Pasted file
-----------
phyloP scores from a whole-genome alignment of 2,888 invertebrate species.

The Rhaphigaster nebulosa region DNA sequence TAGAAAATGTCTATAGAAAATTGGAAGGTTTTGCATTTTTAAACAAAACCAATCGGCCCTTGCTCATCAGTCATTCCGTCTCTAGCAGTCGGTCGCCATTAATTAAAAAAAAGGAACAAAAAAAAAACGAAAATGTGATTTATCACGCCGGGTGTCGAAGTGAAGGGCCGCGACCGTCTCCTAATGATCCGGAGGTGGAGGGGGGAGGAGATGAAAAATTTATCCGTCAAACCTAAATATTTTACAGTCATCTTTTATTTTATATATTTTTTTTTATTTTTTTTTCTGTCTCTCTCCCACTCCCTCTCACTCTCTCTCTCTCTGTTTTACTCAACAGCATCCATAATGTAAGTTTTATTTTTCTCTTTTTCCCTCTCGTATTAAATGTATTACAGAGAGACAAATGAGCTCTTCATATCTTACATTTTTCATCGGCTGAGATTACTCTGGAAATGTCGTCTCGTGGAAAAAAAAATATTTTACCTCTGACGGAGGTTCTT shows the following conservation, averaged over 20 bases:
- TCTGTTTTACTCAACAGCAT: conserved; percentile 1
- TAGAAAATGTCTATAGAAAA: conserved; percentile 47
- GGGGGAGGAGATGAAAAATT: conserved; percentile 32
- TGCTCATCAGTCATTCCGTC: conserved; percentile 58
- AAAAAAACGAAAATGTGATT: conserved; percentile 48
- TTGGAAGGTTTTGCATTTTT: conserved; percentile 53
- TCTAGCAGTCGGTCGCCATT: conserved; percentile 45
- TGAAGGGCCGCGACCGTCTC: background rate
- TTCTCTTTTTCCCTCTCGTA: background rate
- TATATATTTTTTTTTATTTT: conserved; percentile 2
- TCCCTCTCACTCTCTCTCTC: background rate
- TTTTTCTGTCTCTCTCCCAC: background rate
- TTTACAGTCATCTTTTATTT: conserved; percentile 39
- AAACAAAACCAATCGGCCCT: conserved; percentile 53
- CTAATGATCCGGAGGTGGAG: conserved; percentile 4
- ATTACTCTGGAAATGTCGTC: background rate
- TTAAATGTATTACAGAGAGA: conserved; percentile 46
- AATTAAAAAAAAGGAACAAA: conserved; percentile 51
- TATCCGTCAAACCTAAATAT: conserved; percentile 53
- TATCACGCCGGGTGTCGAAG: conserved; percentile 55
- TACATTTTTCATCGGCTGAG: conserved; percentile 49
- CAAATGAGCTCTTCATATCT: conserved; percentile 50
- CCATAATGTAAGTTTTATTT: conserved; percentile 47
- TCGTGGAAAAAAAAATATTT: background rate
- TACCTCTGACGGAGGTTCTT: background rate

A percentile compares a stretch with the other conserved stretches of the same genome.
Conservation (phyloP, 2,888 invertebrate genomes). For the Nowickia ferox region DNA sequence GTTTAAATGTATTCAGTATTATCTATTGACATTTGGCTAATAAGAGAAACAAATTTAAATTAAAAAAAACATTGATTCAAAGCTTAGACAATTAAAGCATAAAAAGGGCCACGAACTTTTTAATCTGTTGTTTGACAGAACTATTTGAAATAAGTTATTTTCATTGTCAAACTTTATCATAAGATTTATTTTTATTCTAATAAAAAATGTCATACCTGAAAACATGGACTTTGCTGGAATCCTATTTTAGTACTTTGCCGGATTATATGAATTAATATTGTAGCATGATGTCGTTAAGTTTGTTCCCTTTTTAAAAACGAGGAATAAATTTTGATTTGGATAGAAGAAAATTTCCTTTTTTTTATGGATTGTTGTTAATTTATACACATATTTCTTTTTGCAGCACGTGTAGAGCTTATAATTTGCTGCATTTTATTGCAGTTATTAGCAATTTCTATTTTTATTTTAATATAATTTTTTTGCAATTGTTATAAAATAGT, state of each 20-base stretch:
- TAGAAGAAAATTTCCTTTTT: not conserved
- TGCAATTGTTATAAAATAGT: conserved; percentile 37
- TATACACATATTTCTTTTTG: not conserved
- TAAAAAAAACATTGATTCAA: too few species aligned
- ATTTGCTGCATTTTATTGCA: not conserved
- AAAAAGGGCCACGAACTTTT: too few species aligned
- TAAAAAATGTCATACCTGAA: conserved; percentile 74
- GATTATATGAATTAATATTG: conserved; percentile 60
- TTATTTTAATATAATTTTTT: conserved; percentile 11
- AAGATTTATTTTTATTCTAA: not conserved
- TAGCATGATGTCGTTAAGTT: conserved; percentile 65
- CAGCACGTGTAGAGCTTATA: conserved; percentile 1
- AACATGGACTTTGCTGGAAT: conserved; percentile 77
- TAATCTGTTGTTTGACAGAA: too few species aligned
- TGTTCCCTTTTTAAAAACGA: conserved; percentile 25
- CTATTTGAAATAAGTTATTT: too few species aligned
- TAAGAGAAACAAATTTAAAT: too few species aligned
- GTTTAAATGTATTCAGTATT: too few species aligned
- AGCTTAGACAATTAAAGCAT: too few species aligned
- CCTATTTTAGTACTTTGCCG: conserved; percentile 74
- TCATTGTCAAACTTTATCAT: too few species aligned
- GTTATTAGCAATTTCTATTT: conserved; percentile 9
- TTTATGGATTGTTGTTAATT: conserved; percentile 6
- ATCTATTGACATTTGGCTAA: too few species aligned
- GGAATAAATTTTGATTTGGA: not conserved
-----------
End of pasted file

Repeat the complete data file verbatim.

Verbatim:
phyloP scores from a whole-genome alignment of 2,888 invertebrate species.

The Rhaphigaster nebulosa region DNA sequence TAGAAAATGTCTATAGAAAATTGGAAGGTTTTGCATTTTTAAACAAAACCAATCGGCCCTTGCTCATCAGTCATTCCGTCTCTAGCAGTCGGTCGCCATTAATTAAAAAAAAGGAACAAAAAAAAAACGAAAATGTGATTTATCACGCCGGGTGTCGAAGTGAAGGGCCGCGACCGTCTCCTAATGATCCGGAGGTGGAGGGGGGAGGAGATGAAAAATTTATCCGTCAAACCTAAATATTTTACAGTCATCTTTTATTTTATATATTTTTTTTTATTTTTTTTTCTGTCTCTCTCCCACTCCCTCTCACTCTCTCTCTCTCTGTTTTACTCAACAGCATCCATAATGTAAGTTTTATTTTTCTCTTTTTCCCTCTCGTATTAAATGTATTACAGAGAGACAAATGAGCTCTTCATATCTTACATTTTTCATCGGCTGAGATTACTCTGGAAATGTCGTCTCGTGGAAAAAAAAATATTTTACCTCTGACGGAGGTTCTT shows the following conservation, averaged over 20 bases:
- TCTGTTTTACTCAACAGCAT: conserved; percentile 1
- TAGAAAATGTCTATAGAAAA: conserved; percentile 47
- GGGGGAGGAGATGAAAAATT: conserved; percentile 32
- TGCTCATCAGTCATTCCGTC: conserved; percentile 58
- AAAAAAACGAAAATGTGATT: conserved; percentile 48
- TTGGAAGGTTTTGCATTTTT: conserved; percentile 53
- TCTAGCAGTCGGTCGCCATT: conserved; percentile 45
- TGAAGGGCCGCGACCGTCTC: background rate
- TTCTCTTTTTCCCTCTCGTA: background rate
- TATATATTTTTTTTTATTTT: conserved; percentile 2
- TCCCTCTCACTCTCTCTCTC: background rate
- TTTTTCTGTCTCTCTCCCAC: background rate
- TTTACAGTCATCTTTTATTT: conserved; percentile 39
- AAACAAAACCAATCGGCCCT: conserved; percentile 53
- CTAATGATCCGGAGGTGGAG: conserved; percentile 4
- ATTACTCTGGAAATGTCGTC: background rate
- TTAAATGTATTACAGAGAGA: conserved; percentile 46
- AATTAAAAAAAAGGAACAAA: conserved; percentile 51
- TATCCGTCAAACCTAAATAT: conserved; percentile 53
- TATCACGCCGGGTGTCGAAG: conserved; percentile 55
- TACATTTTTCATCGGCTGAG: conserved; percentile 49
- CAAATGAGCTCTTCATATCT: conserved; percentile 50
- CCATAATGTAAGTTTTATTT: conserved; percentile 47
- TCGTGGAAAAAAAAATATTT: background rate
- TACCTCTGACGGAGGTTCTT: background rate

A percentile compares a stretch with the other conserved stretches of the same genome.
Conservation (phyloP, 2,888 invertebrate genomes). For the Nowickia ferox region DNA sequence GTTTAAATGTATTCAGTATTATCTATTGACATTTGGCTAATAAGAGAAACAAATTTAAATTAAAAAAAACATTGATTCAAAGCTTAGACAATTAAAGCATAAAAAGGGCCACGAACTTTTTAATCTGTTGTTTGACAGAACTATTTGAAATAAGTTATTTTCATTGTCAAACTTTATCATAAGATTTATTTTTATTCTAATAAAAAATGTCATACCTGAAAACATGGACTTTGCTGGAATCCTATTTTAGTACTTTGCCGGATTATATGAATTAATATTGTAGCATGATGTCGTTAAGTTTGTTCCCTTTTTAAAAACGAGGAATAAATTTTGATTTGGATAGAAGAAAATTTCCTTTTTTTTATGGATTGTTGTTAATTTATACACATATTTCTTTTTGCAGCACGTGTAGAGCTTATAATTTGCTGCATTTTATTGCAGTTATTAGCAATTTCTATTTTTATTTTAATATAATTTTTTTGCAATTGTTATAAAATAGT, state of each 20-base stretch:
- TAGAAGAAAATTTCCTTTTT: not conserved
- TGCAATTGTTATAAAATAGT: conserved; percentile 37
- TATACACATATTTCTTTTTG: not conserved
- TAAAAAAAACATTGATTCAA: too few species aligned
- ATTTGCTGCATTTTATTGCA: not conserved
- AAAAAGGGCCACGAACTTTT: too few species aligned
- TAAAAAATGTCATACCTGAA: conserved; percentile 74
- GATTATATGAATTAATATTG: conserved; percentile 60
- TTATTTTAATATAATTTTTT: conserved; percentile 11
- AAGATTTATTTTTATTCTAA: not conserved
- TAGCATGATGTCGTTAAGTT: conserved; percentile 65
- CAGCACGTGTAGAGCTTATA: conserved; percentile 1
- AACATGGACTTTGCTGGAAT: conserved; percentile 77
- TAATCTGTTGTTTGACAGAA: too few species aligned
- TGTTCCCTTTTTAAAAACGA: conserved; percentile 25
- CTATTTGAAATAAGTTATTT: too few species aligned
- TAAGAGAAACAAATTTAAAT: too few species aligned
- GTTTAAATGTATTCAGTATT: too few species aligned
- AGCTTAGACAATTAAAGCAT: too few species aligned
- CCTATTTTAGTACTTTGCCG: conserved; percentile 74
- TCATTGTCAAACTTTATCAT: too few species aligned
- GTTATTAGCAATTTCTATTT: conserved; percentile 9
- TTTATGGATTGTTGTTAATT: conserved; percentile 6
- ATCTATTGACATTTGGCTAA: too few species aligned
- GGAATAAATTTTGATTTGGA: not conserved